Air China , the country's flag carrier, said on Monday that it had won regulatory approval to engage in fuel hedging, adding it will enter contracts when oil price volatility decreases.

High jet fuel prices have made the operating environment for the company and the whole industry difficult, Fan Cheng, vice president and chief financial officer told reporters.

The country's airlines had suspended fuel hedging contracts in 2008 as regulators sought to shape new regulations to better manage risks. Beijing recently gave a green light in principal to Air China.

We can resume oil hedging anytime now, but we haven't signed any new contracts yet as oil prices are very volatile, said Fan.

He said the company will do oil hedging contracts, likely to be one year in duration, when the oil price stabilises to hedge a portion of the fuel expenses.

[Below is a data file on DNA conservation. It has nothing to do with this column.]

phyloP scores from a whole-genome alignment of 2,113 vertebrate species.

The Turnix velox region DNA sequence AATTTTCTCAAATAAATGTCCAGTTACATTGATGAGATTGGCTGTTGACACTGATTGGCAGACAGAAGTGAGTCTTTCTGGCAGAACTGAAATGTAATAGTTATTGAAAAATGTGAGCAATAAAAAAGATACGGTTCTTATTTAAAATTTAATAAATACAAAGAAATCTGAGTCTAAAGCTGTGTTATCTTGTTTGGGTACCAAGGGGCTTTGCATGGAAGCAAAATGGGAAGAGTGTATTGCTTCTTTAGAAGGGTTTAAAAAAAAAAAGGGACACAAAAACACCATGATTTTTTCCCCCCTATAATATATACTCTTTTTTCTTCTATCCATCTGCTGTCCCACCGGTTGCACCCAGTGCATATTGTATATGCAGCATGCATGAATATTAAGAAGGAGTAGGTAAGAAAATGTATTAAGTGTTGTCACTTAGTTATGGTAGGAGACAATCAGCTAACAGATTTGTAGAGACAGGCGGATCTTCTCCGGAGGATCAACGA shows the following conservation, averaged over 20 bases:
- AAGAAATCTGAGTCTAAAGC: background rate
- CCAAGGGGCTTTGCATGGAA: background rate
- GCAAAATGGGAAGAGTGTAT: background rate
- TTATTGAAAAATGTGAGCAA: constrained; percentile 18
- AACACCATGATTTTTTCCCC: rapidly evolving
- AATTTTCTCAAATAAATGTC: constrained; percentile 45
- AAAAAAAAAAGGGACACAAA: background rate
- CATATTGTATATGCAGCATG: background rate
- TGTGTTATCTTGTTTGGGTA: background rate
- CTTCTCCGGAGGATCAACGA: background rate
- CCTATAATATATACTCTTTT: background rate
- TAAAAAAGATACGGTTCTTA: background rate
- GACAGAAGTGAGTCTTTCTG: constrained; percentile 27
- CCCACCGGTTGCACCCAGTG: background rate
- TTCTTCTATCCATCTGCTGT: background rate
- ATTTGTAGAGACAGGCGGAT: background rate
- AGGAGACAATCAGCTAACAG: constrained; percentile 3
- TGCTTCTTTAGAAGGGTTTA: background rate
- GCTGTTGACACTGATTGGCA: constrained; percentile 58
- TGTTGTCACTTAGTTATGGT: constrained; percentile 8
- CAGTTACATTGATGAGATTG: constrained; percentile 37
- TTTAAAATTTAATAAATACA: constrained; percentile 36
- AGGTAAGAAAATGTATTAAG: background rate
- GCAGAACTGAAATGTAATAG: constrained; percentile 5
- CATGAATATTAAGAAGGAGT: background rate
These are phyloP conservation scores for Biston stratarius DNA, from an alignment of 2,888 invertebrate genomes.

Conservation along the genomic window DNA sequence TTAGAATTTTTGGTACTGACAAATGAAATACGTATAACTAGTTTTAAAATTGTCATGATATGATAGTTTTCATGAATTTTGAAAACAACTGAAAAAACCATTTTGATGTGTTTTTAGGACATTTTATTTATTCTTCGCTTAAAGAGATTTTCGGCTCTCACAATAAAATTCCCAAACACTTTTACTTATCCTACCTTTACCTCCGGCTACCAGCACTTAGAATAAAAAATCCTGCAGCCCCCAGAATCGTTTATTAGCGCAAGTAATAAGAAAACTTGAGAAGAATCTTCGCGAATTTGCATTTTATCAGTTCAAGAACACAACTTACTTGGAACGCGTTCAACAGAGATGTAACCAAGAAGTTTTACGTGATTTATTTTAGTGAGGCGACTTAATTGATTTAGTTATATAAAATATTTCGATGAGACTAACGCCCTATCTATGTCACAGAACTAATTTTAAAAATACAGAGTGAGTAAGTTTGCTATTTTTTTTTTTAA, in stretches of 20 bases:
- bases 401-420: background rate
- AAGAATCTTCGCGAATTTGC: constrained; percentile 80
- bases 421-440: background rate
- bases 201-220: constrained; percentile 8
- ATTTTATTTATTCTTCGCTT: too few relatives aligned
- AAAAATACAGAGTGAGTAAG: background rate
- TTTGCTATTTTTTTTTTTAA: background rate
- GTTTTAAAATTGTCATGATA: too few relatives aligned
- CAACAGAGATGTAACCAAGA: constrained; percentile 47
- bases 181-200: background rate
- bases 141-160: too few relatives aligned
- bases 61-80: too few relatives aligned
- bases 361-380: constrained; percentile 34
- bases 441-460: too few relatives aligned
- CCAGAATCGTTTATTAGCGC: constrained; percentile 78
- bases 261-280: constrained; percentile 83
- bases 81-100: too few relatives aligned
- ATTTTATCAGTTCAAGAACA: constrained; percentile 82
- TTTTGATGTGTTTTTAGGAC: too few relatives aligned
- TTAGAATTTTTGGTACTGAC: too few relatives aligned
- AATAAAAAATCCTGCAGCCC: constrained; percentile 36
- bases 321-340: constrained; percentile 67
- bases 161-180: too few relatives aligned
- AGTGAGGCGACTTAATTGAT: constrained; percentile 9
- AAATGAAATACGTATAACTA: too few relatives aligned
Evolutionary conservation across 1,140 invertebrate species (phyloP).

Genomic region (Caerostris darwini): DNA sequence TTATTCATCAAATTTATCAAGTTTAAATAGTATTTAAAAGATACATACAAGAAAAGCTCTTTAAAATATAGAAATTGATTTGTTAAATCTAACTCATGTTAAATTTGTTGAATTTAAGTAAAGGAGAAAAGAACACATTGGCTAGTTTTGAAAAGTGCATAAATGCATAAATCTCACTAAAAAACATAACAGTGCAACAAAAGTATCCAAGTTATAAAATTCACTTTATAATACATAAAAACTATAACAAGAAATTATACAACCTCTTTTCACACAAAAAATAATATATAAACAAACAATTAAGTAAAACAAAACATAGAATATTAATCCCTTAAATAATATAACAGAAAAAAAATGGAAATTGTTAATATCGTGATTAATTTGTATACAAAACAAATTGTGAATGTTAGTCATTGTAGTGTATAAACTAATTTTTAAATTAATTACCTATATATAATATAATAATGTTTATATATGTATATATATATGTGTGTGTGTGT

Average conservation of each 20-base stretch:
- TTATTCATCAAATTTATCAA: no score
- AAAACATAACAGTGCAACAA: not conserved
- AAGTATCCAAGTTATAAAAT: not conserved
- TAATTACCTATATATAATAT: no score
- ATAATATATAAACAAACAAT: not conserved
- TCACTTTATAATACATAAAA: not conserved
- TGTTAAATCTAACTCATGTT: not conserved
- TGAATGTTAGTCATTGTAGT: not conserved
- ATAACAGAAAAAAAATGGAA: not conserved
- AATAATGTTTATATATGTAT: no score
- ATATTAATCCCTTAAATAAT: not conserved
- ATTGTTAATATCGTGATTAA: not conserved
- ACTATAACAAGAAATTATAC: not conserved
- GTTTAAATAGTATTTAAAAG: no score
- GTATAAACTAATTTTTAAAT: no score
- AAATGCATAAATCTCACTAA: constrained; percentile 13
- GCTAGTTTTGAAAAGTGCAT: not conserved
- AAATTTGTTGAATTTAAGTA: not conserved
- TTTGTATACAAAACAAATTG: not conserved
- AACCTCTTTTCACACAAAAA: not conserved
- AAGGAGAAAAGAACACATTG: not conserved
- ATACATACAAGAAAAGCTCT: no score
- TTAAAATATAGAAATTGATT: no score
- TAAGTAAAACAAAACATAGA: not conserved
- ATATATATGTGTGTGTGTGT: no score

Rival China Eastern Airlines is also pending regulatory approval to get back into the hedging business, according to an industry source.

Air China reported a 12 percent fall in first half net profit to 4.06 billion yuan, partly due to high fuel costs, which rose 53 percent to 16.3 billion yuan.

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Global airlines have adopted different strategies to protect against wild price swings in jet fuel but they may be less inclined to ramp up hedging for fuel purchases this year.